When the trustee of a large charitable trust in Florida sought a researcher to lead an international think tank to drive the field of bladder cancer care and research, he found Dr. John Taylor, urologic surgeon at UConn Health.
Now, the Leo and Anne Albert Institute for Bladder Cancer Care and Research is up and running, with Taylor as its founder, president, and director.
“Bladder cancer is an orphan disease, which means it’s generally underrecognized and underfunded,” Taylor says. “This is one of the few standalone institutes focusing on an orphan disease.”
Support from the Leo and Anne Albert Charitable Trust enables the institute to bring together thought leaders in bladder cancer from across the world. “From that,” Taylor says, “we can generate translational and clinical projects to improve or standardize care for bladder cancer patients, and establish best practices in care while we work to find cures.”
The institute’s mission includes:
- Producing research that critically assesses aspects of patient care and attempts to develop more standardized and scientifically sound treatment pathways.
- Offering seed funding for collaborative research projects that are developed through the symposium. This year funding was awarded to a team of researchers from Memorial Sloan Kettering Cancer Center, Harvard University, Vanderbilt University, and Penn State University.
- Providing summer fellowships for medical students in Taylor’s lab to develop the next generation of clinician scientists who will focus on bladder cancer.
- Holding an annual symposium to assemble some of the world’s brightest minds in bladder cancer to create scientific collaborations and strengthen existing ones. A manuscript titled “Consensus Statement on the Best Practice Management with Intravesical Immunotherapy with BCG for Bladder Cancer,” with Taylor as senior author, has been accepted for publication in the prestigious journal Nature Reviews Urology.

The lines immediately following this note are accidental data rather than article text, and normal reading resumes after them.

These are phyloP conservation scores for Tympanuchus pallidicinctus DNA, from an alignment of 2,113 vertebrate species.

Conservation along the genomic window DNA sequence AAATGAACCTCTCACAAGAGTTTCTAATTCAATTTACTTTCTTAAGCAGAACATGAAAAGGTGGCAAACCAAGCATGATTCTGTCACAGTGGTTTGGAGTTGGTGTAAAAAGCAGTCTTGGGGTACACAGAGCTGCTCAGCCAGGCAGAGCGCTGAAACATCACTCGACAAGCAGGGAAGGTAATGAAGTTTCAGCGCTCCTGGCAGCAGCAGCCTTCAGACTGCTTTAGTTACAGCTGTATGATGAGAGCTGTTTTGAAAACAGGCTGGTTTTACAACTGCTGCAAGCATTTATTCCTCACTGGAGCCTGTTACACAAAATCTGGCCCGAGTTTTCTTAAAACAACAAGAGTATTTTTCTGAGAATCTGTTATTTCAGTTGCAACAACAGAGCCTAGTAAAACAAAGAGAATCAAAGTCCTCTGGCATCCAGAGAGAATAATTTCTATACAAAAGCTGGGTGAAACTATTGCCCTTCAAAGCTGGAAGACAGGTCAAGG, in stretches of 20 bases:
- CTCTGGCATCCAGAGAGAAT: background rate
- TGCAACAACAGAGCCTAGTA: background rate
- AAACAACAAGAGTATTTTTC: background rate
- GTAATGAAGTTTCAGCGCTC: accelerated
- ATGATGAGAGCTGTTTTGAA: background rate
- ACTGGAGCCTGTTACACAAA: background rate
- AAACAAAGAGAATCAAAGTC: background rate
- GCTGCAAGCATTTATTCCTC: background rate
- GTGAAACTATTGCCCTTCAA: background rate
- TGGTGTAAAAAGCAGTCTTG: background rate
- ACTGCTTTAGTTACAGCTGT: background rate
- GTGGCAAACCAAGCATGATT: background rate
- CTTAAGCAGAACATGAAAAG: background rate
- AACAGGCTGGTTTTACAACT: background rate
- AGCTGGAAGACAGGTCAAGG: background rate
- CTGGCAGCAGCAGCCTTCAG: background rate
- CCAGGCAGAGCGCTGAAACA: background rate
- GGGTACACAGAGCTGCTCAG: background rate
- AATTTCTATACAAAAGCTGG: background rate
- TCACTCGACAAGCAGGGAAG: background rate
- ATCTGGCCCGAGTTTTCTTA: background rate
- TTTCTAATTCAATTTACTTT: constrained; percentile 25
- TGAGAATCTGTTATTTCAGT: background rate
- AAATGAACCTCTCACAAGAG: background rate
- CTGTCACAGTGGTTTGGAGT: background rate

In addition to funding the institute, the trust also supports Taylor’s lab research at UConn Health.
Anne Albert lost her personal battle with bladder cancer. It was her husband’s dying wish to set up a trust for the purpose of “helping people.”
“What I’ve done with that rather broad mission is, look to the illnesses that caused their deaths,” says trustee Gene Pranzo, who was the Alberts’ lawyer. “I’m trying to guide [the trust] in a way that honors their names and their lives. They were very fine people, very generous, giving people who came from modest backgrounds.”
The Florida couple had no previous ties to UConn.
“The American Cancer Society gave me a list of researchers who were working on bladder cancer, maybe nine or 10 people,” Pranzo says. “I studied their backgrounds, their publications, their positions, what they were doing in the field. Everything about Dr. Taylor was impressive. He has a very strong CV.”
The institute’s board of directors includes Dr. Jessica Clement, UConn Health medical oncologist; Anne Diamond, chief executive of UConn Health’s John Dempsey Hospital; and Dr. Carolyn Runowicz, American Cancer Society past president and former director of UConn Health’s Carole and Ray Neag Comprehensive Cancer Center. Massachusetts health law attorney Jackie Canyon serves as the board’s secretary.
“This donor could have chosen anyone in the country, and he chose John Taylor,” Diamond says. “This distinction speaks volumes about Dr. Taylor’s reputation nationally and even internationally, as well as the caliber of care and research here at UConn Health.”
Also serving on the institute’s scientific advisory council is Dr. Ashish Kamat, professor, surgeon, and urologist at the University of Texas MD Anderson Cancer Center in Houston. Kamat, along with Dr. Michael O’Donnell, professor of urology at University of Iowa Health Care, and Dr. Donald Lamm, who is in private practice in Phoenix, are among the world-renowned bladder cancer experts who attended the institute’s inaugural symposium, held in Hartford last September.